Child custody and a parent’s wish to relocate, looking at the best interests of the child
It’s difficult enough for children to adjust to life after their parents divorce. After the separation, children now have two households they live in or visit. In ideal circumstances, parents live close by each other so their children don’t have to travel far to visit each of them.
In some cases, however, it becomes difficult for children when one parent wishes to relocate far away from the other parent. Family law courts recognize the potential detriment this has on children. Therefore, strict rules must be followed by parents with child custody arrangements wishing to relocate.
There are strict guidelines for parents requesting relocation under Arizona statute 25-408.
60 day notice for relocation request
If both parents reside in the state of Arizona, and one parent wishes to either “relocate the child outside the state, or relocate the child more than one hundred miles within the state,” a 60 day written notice (as provided under the statute’s definition) must be provided to the other parent.
The law stipulates that a parent will face sanctions if he or she, “without good cause does not comply with the notification requirements” of the law.
Serving the notice
The notice cannot simply be mailed or even emailed to the opposing party. The notice must be sent by certified mail return receipt requested or actually served by process server on the opposing party.
Petitioning the court to prevent relocation
If one parent objects to the relocation, the state of Arizona allows the other parent to petition the court to prevent the relocation. However, this must be done within 30 days of receiving the notice to relocate.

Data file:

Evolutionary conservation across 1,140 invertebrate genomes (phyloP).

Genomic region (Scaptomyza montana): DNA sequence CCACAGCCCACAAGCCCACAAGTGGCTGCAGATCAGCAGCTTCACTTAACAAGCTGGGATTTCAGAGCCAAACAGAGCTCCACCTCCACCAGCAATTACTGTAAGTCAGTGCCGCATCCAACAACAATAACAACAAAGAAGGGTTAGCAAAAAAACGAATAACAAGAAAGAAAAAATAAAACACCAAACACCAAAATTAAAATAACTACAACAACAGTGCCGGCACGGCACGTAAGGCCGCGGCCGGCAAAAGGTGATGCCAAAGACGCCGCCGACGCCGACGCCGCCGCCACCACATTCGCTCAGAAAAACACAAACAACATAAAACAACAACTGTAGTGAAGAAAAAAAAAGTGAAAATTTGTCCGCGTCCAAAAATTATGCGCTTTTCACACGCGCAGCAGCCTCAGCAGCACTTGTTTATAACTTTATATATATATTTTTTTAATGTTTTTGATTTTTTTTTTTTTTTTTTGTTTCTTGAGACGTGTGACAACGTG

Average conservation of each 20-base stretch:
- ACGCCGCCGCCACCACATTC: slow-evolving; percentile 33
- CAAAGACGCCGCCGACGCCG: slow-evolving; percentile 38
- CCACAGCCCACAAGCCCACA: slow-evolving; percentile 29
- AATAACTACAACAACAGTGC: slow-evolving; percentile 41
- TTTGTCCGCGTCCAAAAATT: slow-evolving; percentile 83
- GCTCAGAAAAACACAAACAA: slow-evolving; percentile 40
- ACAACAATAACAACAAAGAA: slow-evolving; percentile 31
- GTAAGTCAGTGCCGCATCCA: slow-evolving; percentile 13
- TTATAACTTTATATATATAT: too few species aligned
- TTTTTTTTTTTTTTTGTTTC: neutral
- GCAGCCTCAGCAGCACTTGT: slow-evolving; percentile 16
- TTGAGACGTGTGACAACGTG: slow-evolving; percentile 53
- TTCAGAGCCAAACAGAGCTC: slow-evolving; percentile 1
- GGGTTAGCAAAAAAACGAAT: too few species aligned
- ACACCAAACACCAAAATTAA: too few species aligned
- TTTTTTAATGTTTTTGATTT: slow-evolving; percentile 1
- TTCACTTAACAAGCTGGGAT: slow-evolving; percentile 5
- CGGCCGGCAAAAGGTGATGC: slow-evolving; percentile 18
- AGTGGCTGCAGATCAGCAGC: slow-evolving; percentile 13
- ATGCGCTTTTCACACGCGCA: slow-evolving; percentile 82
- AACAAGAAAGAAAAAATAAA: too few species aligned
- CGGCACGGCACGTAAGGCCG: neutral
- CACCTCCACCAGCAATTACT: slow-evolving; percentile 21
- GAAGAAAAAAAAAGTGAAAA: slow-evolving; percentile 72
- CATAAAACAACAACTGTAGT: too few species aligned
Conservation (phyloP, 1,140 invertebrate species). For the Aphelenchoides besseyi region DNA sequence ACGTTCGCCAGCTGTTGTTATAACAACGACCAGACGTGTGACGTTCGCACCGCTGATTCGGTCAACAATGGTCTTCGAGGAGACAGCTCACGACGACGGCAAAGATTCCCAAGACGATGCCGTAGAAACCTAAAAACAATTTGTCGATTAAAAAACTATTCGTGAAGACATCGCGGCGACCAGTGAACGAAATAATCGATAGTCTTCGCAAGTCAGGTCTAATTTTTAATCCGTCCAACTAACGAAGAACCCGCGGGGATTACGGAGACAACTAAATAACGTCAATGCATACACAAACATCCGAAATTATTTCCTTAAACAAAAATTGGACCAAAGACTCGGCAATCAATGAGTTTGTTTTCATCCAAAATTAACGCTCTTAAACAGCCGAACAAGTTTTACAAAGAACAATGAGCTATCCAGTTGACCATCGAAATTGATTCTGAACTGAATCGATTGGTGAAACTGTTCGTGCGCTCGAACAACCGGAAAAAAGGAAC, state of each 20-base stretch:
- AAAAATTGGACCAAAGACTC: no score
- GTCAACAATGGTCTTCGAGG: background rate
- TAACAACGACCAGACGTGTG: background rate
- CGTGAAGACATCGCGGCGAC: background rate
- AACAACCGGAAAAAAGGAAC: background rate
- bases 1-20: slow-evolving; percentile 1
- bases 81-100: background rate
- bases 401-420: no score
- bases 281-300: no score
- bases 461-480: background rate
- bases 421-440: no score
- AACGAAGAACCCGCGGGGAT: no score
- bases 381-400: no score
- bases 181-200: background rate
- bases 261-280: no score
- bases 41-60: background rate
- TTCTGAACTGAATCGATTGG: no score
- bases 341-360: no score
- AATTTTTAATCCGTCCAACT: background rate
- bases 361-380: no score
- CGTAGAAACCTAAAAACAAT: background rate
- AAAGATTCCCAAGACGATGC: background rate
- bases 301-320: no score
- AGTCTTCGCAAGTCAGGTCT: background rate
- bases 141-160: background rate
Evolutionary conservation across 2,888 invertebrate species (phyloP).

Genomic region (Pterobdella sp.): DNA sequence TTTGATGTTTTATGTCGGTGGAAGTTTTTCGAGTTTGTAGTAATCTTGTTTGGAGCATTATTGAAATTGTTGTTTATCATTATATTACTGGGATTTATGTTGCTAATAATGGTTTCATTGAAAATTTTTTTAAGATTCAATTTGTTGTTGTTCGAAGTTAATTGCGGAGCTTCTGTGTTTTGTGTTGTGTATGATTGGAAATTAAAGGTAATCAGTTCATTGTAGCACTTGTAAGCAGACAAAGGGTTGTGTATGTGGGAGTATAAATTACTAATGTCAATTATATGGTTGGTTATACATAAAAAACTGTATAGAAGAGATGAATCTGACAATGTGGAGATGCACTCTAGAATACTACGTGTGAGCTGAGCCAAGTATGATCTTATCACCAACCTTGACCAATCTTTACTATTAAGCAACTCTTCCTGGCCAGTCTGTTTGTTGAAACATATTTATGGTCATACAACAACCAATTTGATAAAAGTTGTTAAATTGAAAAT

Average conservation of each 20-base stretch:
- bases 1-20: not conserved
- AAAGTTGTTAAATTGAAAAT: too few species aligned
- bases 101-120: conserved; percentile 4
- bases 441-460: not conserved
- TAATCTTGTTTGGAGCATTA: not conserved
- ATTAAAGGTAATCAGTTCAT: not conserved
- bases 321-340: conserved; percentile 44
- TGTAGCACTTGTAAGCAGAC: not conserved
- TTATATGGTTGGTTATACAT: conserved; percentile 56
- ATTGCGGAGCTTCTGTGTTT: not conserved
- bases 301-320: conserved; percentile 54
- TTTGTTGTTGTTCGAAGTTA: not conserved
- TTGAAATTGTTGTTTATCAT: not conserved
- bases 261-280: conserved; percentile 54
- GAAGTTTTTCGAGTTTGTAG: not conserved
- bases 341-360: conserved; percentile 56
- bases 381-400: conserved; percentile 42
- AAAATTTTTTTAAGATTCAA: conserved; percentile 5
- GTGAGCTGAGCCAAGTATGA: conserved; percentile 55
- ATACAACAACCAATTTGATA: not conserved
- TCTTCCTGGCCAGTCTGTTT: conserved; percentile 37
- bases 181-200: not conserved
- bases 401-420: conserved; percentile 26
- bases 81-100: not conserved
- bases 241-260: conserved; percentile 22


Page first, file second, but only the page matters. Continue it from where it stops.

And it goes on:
Determining relocation grant: best interests of the child
Similar to many other jurisdictions, Arizona family law courts base their family law decisions, including child custody determinations, on what’s known as the “best interests of the child.” Whatever is in the best interest of the child will determine the appropriate course of action. Judges look at several relevant factors in determining the best interests of the child including but not limited to whether:
- The relocation arrangement is being requested in order to “frustrate the relationship between the child and the other parent or the other parent’s right of access to the child.”
- There is an advantage to the relocation for either the child or the custodial parent.
- The relocation is likely to cause a parent to comply with parenting orders.
- The child’s emotional, physical or developmental needs will be affected.
- The potential effect of relocation on the child’s stability.
When determining relocation, the court will examine these factors. In Arizona, however, the parent seeking relocation has the burden to prove that the relocation is in fact in the best interest of the child.
In some situations, the relocation is beneficial to the child. It may provide access to better schools or way of life. In other situations, it may hinder the relationship with the other parent, particularly if the move is far away.
In today’s global economy, relocation petitions are becoming commonplace. Nonetheless, judges will continue to put the best interests of the child first in making relocation determinations.